Every day, Joe Casella puts on his trusty optivisor and, with hands as steady as a surgeon, takes on his next project in silver, gold or platinum.
The owner of Casella Jewelers Inc. at 355 Furys Ferry Road has been in the business for more than 40 years.
"What I love about it is every day I work on something different. Every time I work on something, it's a challenge. But I have the know-how and ability. The best thing is to see a customer leave smiling and happy for what I've done. That takes place every day. That's why I feel good about coming to work," he said.
Casella has gained a reputation as the fix-it guy. People bring him items they say no one else could repair.
"I've been doing this for so long that I've gotten good. I'm probably one of the oldest jewelers still in business in Augusta," he said.
His father, Leonard Casella, started Casella Jewelers in the mid-1940s. Joe joined the business in 1968 and took the reins in 1990.
Customers also come to him for repairs on inexpensive items, such as costume jewelry.
"I work on it all because I came up in the industry when people had a lot of costume jewelry and nobody would work on it. I started working on it, and I've continued to try to help anybody with any problem. If I can't, I just tell them the truth," he said.
The economy has hit the jewelry industry hard because many people don't have extra money to spend, Casella said.
"The repair work has kept me going," he said.
Six-year employee Sue Lingenfelter has worked for several jewelers over the years. She said Casella is an expert at what he does.
"He's a very accomplished jeweler. He's able to fix some things that a lot of people won't even touch, which is very amazing," Lingenfelter said. "I've been a bench jeweler, so I know how hard some of these things are. I don't know how he does it all. He holds things differently. It's not how most jewelers do it. Because he's self-taught, he figured out himself what's best for him and it works."
Casella doesn't plan on retiring soon. His children and grandchildren haven't expressed interest in taking over the business, but for now, he's carrying on the family tradition.
"I enjoy coming every day. It's been very good. It's been rewarding. It's gone by too fast," he said.
Casella's love for jewelry has inspired the names of some of his beloved Boston terriers: Pearl, Jewels and Peeps, which come to work with him every day.
He doesn't like leaving the dogs at home all day, and they love coming to the shop and interacting with customers. Shoppers look forward to seeing the dogs and bring them treats.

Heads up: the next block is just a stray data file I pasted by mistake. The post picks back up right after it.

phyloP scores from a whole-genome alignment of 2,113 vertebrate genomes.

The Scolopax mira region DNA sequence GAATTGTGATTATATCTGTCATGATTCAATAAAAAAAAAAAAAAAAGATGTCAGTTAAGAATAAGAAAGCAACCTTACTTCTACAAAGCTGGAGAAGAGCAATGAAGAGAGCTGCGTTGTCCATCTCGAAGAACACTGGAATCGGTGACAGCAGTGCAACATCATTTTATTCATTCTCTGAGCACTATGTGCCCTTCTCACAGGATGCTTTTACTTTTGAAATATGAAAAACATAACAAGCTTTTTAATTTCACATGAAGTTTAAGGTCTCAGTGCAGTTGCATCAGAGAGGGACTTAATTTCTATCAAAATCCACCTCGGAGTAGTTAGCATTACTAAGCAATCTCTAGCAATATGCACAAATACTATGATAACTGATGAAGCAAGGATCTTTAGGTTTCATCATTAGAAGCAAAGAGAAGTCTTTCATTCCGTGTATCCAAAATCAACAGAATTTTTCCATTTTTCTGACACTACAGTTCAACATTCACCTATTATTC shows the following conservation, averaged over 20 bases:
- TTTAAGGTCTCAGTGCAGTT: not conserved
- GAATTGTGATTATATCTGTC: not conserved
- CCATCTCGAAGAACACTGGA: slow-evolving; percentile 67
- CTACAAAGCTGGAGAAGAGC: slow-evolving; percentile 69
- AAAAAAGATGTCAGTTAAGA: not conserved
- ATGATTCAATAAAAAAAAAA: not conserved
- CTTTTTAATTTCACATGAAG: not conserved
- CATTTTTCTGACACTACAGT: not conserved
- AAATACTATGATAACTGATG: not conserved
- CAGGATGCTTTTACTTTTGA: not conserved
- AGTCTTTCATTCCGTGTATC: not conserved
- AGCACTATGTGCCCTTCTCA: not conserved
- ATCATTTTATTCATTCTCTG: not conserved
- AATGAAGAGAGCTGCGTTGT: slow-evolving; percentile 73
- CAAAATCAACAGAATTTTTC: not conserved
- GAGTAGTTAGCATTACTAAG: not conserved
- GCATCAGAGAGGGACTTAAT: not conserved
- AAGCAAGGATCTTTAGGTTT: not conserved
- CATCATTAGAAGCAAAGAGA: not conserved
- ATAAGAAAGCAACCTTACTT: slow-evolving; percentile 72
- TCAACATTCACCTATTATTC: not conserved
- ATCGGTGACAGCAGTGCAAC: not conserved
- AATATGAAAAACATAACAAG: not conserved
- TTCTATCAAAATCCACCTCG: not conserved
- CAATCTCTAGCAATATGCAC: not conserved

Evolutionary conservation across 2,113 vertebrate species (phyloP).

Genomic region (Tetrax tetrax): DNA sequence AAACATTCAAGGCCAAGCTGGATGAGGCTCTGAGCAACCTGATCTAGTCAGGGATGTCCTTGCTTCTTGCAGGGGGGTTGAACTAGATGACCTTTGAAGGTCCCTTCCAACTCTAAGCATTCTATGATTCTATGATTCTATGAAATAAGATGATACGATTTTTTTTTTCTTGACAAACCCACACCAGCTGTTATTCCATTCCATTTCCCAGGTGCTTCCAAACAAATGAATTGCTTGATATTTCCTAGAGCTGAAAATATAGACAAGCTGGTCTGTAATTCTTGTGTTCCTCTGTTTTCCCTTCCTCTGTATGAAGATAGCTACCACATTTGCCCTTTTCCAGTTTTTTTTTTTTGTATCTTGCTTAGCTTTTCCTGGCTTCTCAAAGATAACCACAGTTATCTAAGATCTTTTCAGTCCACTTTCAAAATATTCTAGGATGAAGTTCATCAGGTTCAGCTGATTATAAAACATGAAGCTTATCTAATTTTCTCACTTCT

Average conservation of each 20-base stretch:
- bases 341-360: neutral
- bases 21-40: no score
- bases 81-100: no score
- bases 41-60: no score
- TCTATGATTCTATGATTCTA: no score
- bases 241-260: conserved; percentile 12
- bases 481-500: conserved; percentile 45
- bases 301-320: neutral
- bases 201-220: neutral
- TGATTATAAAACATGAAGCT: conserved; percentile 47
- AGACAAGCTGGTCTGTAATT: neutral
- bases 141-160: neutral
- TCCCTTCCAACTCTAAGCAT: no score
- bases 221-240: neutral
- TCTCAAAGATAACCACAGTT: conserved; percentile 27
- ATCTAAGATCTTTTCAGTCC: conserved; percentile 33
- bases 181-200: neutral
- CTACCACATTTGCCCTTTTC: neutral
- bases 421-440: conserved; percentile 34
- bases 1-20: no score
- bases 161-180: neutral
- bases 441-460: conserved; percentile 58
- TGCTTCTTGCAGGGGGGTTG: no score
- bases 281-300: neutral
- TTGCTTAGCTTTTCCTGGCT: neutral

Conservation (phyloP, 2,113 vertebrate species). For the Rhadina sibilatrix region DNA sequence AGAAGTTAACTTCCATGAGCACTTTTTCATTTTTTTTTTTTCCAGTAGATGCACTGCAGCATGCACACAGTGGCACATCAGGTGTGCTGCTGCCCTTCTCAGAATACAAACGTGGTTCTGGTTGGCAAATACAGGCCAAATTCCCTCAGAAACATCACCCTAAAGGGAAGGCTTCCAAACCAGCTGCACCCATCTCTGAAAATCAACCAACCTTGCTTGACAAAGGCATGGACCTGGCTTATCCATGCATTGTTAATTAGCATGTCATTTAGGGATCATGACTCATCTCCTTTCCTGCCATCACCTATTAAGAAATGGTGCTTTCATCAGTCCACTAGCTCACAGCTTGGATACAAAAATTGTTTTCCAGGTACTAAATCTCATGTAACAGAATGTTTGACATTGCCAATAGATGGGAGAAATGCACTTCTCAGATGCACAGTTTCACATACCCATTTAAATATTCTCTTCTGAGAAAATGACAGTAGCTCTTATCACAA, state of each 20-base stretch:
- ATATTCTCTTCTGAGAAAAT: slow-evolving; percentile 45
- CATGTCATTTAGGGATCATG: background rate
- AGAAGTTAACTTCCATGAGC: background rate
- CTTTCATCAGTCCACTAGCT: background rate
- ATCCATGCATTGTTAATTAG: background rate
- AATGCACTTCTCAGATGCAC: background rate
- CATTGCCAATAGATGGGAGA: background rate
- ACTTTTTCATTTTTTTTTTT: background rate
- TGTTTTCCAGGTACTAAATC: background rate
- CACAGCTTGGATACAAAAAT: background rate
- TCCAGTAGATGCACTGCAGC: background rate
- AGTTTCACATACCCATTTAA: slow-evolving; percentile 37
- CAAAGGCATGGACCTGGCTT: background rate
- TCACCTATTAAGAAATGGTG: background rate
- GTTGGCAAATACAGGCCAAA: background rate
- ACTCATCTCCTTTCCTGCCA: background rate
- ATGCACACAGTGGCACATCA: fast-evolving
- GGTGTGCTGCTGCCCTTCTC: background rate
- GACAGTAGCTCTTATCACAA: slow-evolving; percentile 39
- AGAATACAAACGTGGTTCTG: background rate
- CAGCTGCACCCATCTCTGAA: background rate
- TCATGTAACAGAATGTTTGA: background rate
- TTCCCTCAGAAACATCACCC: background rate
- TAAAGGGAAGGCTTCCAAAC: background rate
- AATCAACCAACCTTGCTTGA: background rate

"Some people come by just to see the dogs," Casella said.
An Augusta native, Casella grew up around the jewelry business. As a boy, he played with tools or old watches at his father's work bench at home.
His mother, Cleo Casella, was a buyer for Lily Tulip Cup Corp.
Casella said his father learned how to repair watches when he was in the Army, then started in the jewelry business as a watchmaker at Friedman's Jewelers. In 1945, he began leasing space at Bowen Brothers Hardware at 905 Broad St.
About four years later, his father moved to 755 Broad St., a few doors down from the Imperial Theatre. Three of Casella's uncles, Victor, Vincent and Louie Casella, operated businesses close by. Victor owned an optometry practice, Vincent operated Snappy Hamburgers and Louie was the owner of a sandwich shop on Eighth Street.
Over the years, Casella Jewelers has moved to 126 Eighth St., next to French Market Grille West on Furys Ferry Road and to its current location, where it has been for 11 years.
In the genes
After graduating from North Augusta High School, Casella took a job at telephone company Southern Bell for three years.
"My dad thought that I had learned how to be responsible, so he asked me if I wanted to come into the business," said Casella, who was first offered a job as a salesman.
"I wanted to further my education in it because (sales) was boring. I wanted to do more because I liked it," Casella said.
He started teaching himself how to work on jewelry. In those days, it was difficult to find jewelers' tools.
"So I went to a welding shop and bought the smallest little torch that I could get to teach myself. I did that for about a year or so," Casella said.
Next, he enrolled in the Gemological Institute of America and learned repair skills, stone setting, diamond setting, wax carvings and design. He wanted to go to school to learn the best techniques, he said.
"Back then, you learned on gold. Nowadays, you learn on base metal or sterling silver. You don't work on gold at these schools because gold is so expensive," he said.
Casella took the reins of Casella Jewelers in 1990, when his father started scaling back his hours at the store. His father died in 1995.
"It's been a gradual process of learning and knowing how to be a businessman, how to treat customers right, how to do extra special work," Casella said.
Annie Alperin has been a customer since 1975.
"He tells you the truth about everything. I don't know one thing he can't fix. He's just so talented," she said. "I send a lot of my friends to him because he's very fair and he does a very good job. He just has a very good reputation for being a fine jeweler."
Jewelry styles have changed over the years, Casella said.
"Things come and go. Way back when, everybody was buying white gold, then everybody was buying yellow gold. Now everybody's back into white gold. All these people are turning in their yellow gold because nobody wears yellow gold," Casella said.
Other new trends include Stackable Expressions rings, a line of Hershey's Kisses jewelry, silicone watches and Zable bracelets and charms.